Keynote speakers

We are happy to announce our extraordinarily exciting list of keynote speakers for the GOBEnhagen conference. We thank the Carlsberg Foundation for economic support to make this line up possible.

Prof. Robert R. Gaines Pomona College, USA

Prof. Robert R. GainesBob is a leading authority on early Palaeozoic stratigraphy, focusing on taphonomical and geochemical aspects of exceptionally preserved faunas, such as the early Cambrian Qinqjiang Biota and the world-famous middle Cambrian Burgess Shale. He has done extensive fieldwork at many localities around the world covering a range of topics within the Earth Sciences with an underlying interest to understand the interactions between the biosphere and the geosphere.

Read more about Bob’s work here.

Prof. Junxuan Fan School of Earth Sciences and EngineeringNanjing University, China

Photo of junxuan fanJunxuan has a solid background in Ordovician–Silurian graptolites and has further worked extensively on shale successions. He has a broad research interest also including large scale evolutionary patterns. He is an expert in numerical palaeontology and is the founder of the Geobiodiversity Database that stores fossil- and stratigraphical data from across the globe. This facility is as widely used as the Paleobiology Database, and was recently the source behind an exceptional high-resolution species richness curve based on Chinese occurrences.

Read more about Junxuan’s work here.

Prof. Shanan E. Peters University of Wisconsin–Madison, USA

Photo of shanan petersShanan’s research focusses on quantifying the geological record as a mean to understand the processes that control evolution. This includes extensive work with biogeochemical proxies to understand climate cycles and rates of rock formation. He has further been a major driving force behind the digitalization of global fossil and stratigraphical occurrences through the Paleobiology Database and Macrostrat initiatives.

Read more about Shanan’s research here.

Dr. Olga Obut Siberian Branch of Russian Academy of Sciences, Russia

Photo of Olga ObutOlga is a specialist in a number of micropalaeontological clades, such radiolarians, conodonts, as well as chitinozoans. She further has extensive knowledge on early Palaeozoic Siberian stratigraphy and faunal evolution, particularly working to resolve biostratigraphical and diversity questions. Olga further has conducted detailed revisions of the heavily folded Altai–Sayan area – all regions of key importance for understanding the global evolution of faunas during the GOBE.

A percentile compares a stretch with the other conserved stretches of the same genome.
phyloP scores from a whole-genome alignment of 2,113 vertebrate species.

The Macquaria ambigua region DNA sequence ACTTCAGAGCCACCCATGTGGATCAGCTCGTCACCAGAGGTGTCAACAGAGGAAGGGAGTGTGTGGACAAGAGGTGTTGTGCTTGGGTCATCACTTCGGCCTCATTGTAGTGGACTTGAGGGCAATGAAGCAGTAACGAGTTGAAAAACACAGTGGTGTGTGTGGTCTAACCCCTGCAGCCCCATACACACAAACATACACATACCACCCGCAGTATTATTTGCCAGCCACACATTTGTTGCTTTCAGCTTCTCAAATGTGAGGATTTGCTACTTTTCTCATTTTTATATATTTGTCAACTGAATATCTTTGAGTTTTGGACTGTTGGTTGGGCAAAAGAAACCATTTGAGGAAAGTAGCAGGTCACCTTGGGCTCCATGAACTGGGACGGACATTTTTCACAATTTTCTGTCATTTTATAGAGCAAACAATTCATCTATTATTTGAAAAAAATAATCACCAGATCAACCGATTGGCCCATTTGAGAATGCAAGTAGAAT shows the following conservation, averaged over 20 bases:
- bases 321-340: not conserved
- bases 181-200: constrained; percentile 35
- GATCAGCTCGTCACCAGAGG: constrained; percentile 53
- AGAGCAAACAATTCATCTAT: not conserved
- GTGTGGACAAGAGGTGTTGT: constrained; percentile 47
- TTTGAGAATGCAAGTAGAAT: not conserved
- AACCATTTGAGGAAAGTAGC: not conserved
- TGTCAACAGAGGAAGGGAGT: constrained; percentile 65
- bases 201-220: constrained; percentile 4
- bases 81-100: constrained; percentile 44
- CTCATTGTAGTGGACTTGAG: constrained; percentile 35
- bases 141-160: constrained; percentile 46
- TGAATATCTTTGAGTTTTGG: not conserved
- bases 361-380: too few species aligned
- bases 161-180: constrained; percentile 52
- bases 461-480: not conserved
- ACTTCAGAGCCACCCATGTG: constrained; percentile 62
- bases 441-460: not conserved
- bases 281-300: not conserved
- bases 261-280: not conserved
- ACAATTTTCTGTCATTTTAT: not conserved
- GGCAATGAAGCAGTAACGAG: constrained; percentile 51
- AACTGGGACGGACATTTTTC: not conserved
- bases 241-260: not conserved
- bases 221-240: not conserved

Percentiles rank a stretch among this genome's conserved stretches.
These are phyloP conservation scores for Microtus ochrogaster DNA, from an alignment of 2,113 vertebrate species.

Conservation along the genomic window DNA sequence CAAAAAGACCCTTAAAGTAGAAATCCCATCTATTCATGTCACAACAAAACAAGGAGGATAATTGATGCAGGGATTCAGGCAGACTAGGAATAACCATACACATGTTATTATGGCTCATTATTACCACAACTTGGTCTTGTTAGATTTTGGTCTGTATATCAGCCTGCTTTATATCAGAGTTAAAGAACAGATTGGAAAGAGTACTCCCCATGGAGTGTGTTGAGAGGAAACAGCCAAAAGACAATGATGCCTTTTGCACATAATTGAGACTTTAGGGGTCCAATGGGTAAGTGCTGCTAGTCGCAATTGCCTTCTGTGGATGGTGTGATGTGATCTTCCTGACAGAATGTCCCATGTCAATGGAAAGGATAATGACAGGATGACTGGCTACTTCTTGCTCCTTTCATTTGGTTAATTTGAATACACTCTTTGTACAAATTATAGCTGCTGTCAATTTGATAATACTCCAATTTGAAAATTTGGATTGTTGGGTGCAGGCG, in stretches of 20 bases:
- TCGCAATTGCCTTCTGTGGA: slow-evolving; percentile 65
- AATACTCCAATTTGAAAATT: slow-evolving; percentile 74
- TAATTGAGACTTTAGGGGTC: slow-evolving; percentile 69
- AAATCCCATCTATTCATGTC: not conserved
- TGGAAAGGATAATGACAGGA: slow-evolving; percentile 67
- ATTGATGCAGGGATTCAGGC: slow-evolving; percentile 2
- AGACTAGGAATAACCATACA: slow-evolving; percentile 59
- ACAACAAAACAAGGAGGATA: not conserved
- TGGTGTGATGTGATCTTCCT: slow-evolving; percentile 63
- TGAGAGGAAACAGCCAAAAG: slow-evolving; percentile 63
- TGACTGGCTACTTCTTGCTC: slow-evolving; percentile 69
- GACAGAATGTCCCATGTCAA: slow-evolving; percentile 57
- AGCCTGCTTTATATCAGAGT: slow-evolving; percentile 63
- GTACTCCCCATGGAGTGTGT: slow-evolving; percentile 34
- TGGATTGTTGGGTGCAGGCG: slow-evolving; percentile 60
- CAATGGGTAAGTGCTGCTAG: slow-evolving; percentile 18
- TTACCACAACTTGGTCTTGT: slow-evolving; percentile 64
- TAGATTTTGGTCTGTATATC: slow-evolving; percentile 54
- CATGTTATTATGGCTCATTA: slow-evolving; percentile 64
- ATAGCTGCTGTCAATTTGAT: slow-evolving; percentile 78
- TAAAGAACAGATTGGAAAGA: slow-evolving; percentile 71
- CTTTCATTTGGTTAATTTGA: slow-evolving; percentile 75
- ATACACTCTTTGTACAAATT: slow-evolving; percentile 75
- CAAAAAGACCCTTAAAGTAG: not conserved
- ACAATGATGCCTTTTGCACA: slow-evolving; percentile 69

Read more about Olga's research here.

Dr. Amelia Penny Natural History of Finland, University of Helsinki, Finland

Photo of Amelia PennyAmelia’s research interests focusses on the processes that generate and sustain marine biodiversity on a variety of spatial and temporal scales. So far, she has concentrated on the development of diversity and ecological complexity in marine environments during the Ediacaran–Ordovician, using sedimentological, geochemical and palaeontological data to understand the interactions between environmental and biotic change.

Read more about Amelia’s research here and here

Dr. Anders Lindskog Department of Geology, Lund University, Sweden

Photo of Anders LindskogAnders’ research specialises on carbonate sedimentology of Early–Middle Ordovician rocks in Baltica. His research has revitalized the classic Scandinavian successions by primarily focusing on basic fieldwork-based sedimentology with strong palaeontological and geochemical components, but Anders has also as the founder of the Paleoarchive worked extensively on providing access to historical geology-related literature. His many research highlights include fascinating insights into, for instance, the palaeoecological development of the Baltic Basin, as well as the recalibration of the Middle Ordovician time scale.

Read more about Anders’ research here.

Dr. Yan Liang Nanjing Institute of Geology and Palaeontology, Chinese Academy of Sciences, China

Photo of yan liangYan’s research focuses broadly on the biostratigraphy, palaeoecology and palaeogeography of Ordovician–Silurian brachiopods and chitinozoans. Even though her primary focus is on Chinese faunas, her work also includes chitinozoan richness data throughout most of the Ordovician from both the Baltic area, as well as South China. Her most recent work presents fascinating insights into the biological affinity of the enigmatic chitinozoans.

Read more about Yan’s research here and here.